• feeling weak or tired;

  • constipation, diarrhea;

  • loss of appetite;

  • flushing (redness, hot feeling);

  • back pain, joint pain; or

  • high blood pressure.

This is not a complete list of side effects and others may occur. Call your doctor for medical advice about side effects. You may report side effects to FDA at 1-800-FDA-1088.

What other drugs will affect enzalutamide?

Enzalutamide can increase your risk of having a seizure, especially if you also use certain other medicines for infections, swelling or inflammation, asthma, hormone replacement, diabetes, depression, or mental illness.

Many drugs can interact with enzalutamide. This includes prescription and over-the-counter medicines, vitamins, and herbal products. Not all possible interactions are listed here. Tell your doctor about all your current medicines and any medicine you start or stop using.

Popular FAQ

Xtandi (enzalutamide) is an androgen receptor inhibitor or anti-androgen. Androgens are a group of hormones, which includes testosterone, that stimulate prostate cancer cells to grow.

Xtandi works by blocking the action of androgens at the androgen receptor - reducing how often androgens can connect with the receptor - which helps prevent prostate cancer cells from growing and spreading. Continue reading

A decrease in prostate-specific antigen (PSA) levels is seen in some men with advanced prostate cancer who are treated with Xtandi (enzalutamide).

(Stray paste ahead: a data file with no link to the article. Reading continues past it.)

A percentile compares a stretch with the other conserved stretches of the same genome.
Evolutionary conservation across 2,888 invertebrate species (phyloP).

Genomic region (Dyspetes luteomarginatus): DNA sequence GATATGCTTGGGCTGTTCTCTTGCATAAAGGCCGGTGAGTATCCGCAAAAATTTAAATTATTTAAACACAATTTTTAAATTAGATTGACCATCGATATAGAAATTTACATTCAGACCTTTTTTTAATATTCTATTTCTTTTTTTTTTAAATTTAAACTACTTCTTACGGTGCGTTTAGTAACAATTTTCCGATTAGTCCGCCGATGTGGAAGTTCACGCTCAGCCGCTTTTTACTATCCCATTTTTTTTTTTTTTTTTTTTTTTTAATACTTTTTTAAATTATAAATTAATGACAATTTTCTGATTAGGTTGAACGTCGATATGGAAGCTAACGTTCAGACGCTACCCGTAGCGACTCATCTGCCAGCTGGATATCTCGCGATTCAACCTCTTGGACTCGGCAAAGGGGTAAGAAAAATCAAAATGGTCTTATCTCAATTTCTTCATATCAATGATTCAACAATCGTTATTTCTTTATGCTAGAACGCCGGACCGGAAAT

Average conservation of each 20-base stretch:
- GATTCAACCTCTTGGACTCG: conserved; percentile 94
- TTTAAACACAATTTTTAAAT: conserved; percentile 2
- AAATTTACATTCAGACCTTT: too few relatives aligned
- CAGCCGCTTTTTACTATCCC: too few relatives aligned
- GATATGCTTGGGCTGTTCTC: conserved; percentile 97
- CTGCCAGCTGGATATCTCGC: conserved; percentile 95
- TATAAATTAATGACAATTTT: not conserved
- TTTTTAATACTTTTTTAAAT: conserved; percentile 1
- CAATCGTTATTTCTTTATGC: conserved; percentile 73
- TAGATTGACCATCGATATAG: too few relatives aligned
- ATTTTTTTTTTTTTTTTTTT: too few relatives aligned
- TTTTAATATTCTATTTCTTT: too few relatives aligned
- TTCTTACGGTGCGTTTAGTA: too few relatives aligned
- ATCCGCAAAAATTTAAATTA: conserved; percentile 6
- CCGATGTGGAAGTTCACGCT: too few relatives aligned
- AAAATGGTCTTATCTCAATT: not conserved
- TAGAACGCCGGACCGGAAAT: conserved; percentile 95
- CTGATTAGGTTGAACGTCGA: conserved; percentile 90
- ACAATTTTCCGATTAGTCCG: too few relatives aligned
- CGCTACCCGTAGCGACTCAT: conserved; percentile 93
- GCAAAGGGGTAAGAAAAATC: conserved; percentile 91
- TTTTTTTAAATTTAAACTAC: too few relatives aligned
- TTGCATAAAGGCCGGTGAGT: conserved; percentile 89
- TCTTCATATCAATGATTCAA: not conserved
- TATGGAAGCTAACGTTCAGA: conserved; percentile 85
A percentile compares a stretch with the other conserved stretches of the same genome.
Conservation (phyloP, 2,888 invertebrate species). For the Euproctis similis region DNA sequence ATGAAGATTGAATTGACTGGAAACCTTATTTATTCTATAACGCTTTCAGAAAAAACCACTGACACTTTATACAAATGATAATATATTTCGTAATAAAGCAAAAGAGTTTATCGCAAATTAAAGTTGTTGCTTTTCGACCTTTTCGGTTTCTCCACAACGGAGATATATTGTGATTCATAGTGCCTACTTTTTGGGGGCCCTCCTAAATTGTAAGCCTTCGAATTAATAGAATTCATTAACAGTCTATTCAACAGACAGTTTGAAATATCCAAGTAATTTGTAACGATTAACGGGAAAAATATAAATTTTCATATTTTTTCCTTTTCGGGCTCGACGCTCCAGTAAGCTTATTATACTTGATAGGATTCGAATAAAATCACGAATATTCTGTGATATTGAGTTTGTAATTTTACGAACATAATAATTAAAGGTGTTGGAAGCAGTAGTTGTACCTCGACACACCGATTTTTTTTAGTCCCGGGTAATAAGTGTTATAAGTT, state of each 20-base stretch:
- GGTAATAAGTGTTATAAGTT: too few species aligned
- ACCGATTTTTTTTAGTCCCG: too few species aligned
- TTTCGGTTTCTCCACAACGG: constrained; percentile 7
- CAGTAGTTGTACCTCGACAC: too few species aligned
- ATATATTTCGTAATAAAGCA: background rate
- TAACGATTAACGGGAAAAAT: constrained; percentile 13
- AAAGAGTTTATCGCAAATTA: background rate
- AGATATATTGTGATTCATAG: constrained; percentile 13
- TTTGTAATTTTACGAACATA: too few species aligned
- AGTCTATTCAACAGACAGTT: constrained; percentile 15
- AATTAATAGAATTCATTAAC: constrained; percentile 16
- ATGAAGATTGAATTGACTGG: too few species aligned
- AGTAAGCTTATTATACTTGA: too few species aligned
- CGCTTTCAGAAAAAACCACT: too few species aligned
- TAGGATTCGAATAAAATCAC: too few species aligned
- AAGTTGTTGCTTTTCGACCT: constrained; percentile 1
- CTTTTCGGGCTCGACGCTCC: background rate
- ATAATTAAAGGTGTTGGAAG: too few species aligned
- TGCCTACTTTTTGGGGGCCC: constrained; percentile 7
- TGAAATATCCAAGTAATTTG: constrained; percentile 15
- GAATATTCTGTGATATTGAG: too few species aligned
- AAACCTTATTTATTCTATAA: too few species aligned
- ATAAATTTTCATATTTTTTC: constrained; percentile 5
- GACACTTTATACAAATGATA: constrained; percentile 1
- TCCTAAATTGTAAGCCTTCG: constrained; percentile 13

Levels of PSA in the blood can become elevated when there is a problem with the prostate, such as when prostate cancer develops. Monitoring PSA levels in the blood is one of the methods used to determine how prostate cancer is responding to treatment with Xtandi. Continue reading

Xtandi (enzalutamide) is used to treat three forms of advanced prostate cancer including:

  1. Non-metastatic castration-resistant prostate cancer (nmCRP)
  2. Metastatic castration-resistant prostate cancer (mCRPC)
  3. Metastatic castration-sensitive prostate cancer (mCSPC)
Continue reading

More FAQ

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Further information

Remember, keep this and all other medicines out of the reach of children, never share your medicines with others, and use enzalutamide only for the indication prescribed.

Always consult your healthcare provider to ensure the information displayed on this page applies to your personal circumstances.